Leadership is also about power, particularly the power to influence and create change. When leaders use power in an uncaring, self-serving way, we’re put off.
Power is a byproduct of leadership.
That’s because when we lead effectively, people follow. The more followers the greater our influence, impact, and leverage. Willing followers entrust their leaders with the power to do right things.
A follower’s role, however, can change in a split second.
Especially when crisis hits
What do you do? Every day company crises are in the news:
- A building collapses from tons of snow on its roof
- A disgruntled employee shoots his coworkers
- The computer system crashes, cutting the company off from customers
This is when rank and file employees rush forward to take charge. They assess the problem, organize a fix, lead people out of harms way, and mobilize resources.
It’s not the “big wigs” that do this. They’re likely in another building or simply too far removed from the situation to jump into the fray. This is when the “invisible leaders” show up.
The origin of invisible leaders
Situational, frontline leaders are everywhere. We’re focused on them now, in and around Cairo’s Tahrir Square in Egypt, where peaceful anti-government protesters are seeking the ouster of President Hosni Mubarak.
This protest is considered a leaderless movement that came together through electronic communication.
What we’re aware of but don’t see are invisible leaders who operate within the throngs of protesters. Whoever they are, these everyday, caring leaders have stepped up to organize:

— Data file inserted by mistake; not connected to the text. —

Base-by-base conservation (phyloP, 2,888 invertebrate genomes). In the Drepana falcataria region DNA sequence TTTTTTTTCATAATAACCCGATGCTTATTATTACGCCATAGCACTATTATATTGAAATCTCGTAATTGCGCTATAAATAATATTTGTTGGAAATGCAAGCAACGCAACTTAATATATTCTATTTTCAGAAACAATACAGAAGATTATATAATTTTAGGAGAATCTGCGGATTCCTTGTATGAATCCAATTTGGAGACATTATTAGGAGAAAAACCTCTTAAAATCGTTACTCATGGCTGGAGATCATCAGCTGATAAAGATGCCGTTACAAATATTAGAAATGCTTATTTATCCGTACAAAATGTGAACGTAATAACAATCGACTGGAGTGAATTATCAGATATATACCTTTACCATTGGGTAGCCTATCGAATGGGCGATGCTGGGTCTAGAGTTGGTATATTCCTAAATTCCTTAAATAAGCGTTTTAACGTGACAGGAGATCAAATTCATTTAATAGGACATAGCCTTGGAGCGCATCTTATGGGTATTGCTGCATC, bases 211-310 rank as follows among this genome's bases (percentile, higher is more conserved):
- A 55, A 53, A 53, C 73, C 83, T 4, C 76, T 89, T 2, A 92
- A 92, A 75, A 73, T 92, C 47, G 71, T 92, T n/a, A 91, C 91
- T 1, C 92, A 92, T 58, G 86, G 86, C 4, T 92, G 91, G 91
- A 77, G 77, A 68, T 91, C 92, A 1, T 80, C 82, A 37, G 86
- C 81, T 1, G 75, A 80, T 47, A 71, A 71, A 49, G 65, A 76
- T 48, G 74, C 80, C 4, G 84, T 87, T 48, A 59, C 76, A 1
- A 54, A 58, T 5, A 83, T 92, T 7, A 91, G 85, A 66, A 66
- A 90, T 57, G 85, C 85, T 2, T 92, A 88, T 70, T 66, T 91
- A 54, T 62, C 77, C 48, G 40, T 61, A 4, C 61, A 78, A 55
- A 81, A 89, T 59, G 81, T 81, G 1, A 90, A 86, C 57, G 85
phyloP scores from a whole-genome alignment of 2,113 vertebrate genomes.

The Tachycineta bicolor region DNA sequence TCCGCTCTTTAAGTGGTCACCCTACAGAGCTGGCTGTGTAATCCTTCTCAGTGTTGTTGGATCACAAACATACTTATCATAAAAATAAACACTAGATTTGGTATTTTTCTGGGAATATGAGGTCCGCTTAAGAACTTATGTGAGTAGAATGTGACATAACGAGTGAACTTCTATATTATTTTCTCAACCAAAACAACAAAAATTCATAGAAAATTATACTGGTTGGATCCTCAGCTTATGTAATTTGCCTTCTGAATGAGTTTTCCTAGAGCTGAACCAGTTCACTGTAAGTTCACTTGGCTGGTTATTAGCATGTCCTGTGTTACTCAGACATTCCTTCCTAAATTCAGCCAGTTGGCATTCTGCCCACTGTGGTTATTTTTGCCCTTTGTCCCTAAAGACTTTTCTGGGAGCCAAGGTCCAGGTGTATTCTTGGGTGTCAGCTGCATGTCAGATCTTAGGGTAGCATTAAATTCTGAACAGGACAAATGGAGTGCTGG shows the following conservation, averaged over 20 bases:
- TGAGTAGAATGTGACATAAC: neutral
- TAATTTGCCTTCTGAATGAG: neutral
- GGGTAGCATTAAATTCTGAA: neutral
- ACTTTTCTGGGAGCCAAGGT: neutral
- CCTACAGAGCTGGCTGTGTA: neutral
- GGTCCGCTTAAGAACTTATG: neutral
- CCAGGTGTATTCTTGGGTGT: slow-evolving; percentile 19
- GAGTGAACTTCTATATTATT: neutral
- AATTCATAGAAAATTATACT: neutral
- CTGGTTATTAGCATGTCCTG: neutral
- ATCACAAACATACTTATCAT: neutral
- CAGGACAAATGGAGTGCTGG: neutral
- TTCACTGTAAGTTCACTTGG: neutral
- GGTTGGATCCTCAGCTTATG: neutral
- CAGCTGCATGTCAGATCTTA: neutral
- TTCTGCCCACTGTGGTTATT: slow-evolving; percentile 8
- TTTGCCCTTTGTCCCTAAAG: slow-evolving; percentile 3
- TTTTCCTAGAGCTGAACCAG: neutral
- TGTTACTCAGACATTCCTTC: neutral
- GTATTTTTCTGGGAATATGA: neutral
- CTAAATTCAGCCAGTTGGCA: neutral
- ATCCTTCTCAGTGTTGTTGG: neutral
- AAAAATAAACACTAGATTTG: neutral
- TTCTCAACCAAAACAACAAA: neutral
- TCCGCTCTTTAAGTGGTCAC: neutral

- Medically trained people to set up treatment units for the injured
- Groups of people to form security check points to make sure no one comes into the square with a bomb
- A communications office to keep protesters informed
Then there were the ad hoc efforts from invisible leaders like:
- Butchers in Cairo who sell meat on credit until citizens can get back to work
- Grocers who’ve slashed prices to help their customers pay for food and even delivered staples to those too afraid to leave their homes
Other amazing things happened. Helen Kennedy from the Daily News (February 7, 2011) reported:
“On Friday, the holy day for Islam, Christian protesters in Tahrir joined hands to form a protective cordon around their Muslim countrymen so they could pray in safety.
Sunday, the Muslims returned the favor.”
Some caring invisible leader(s) organized that initiative.
Then there’s Wael Ghonim, a reluctant leader within the protest, made invisible for a while. As Joshua Norman writes in his NY Daily News article, Ghonim “was Google’s head of marketing for the Middle East and North Africa when he was secretly taken by police and held in detention just after protests began.”
According to Norman, “While no official reason for his 12-day detention was given, Ghonim has admitted to being the administrator of the Facebook page ‘We Are All Khaled Said,’ dedicated to the memory of a 28-year-old Egyptian man beaten to death by the police….” He also used Twitter to help organize and energize the protesters.
If and when Mubarak would step down, the movement will need to surface visible, caring leaders that Egypt will follow.
Followers that make leaders and can also unmake them.
Great leaders make sacrifices for their followers even as they ask for sacrifices. They rely on invisible leaders and followers to be the backbone of the company or the cause.
Great leaders realize that their ability to lead effectively comes from us. When leaders forget that, they place the security of their positions at risk.
As you think about your work, ask yourself what would propel you to take the lead when the chips were down. You might surprise yourself.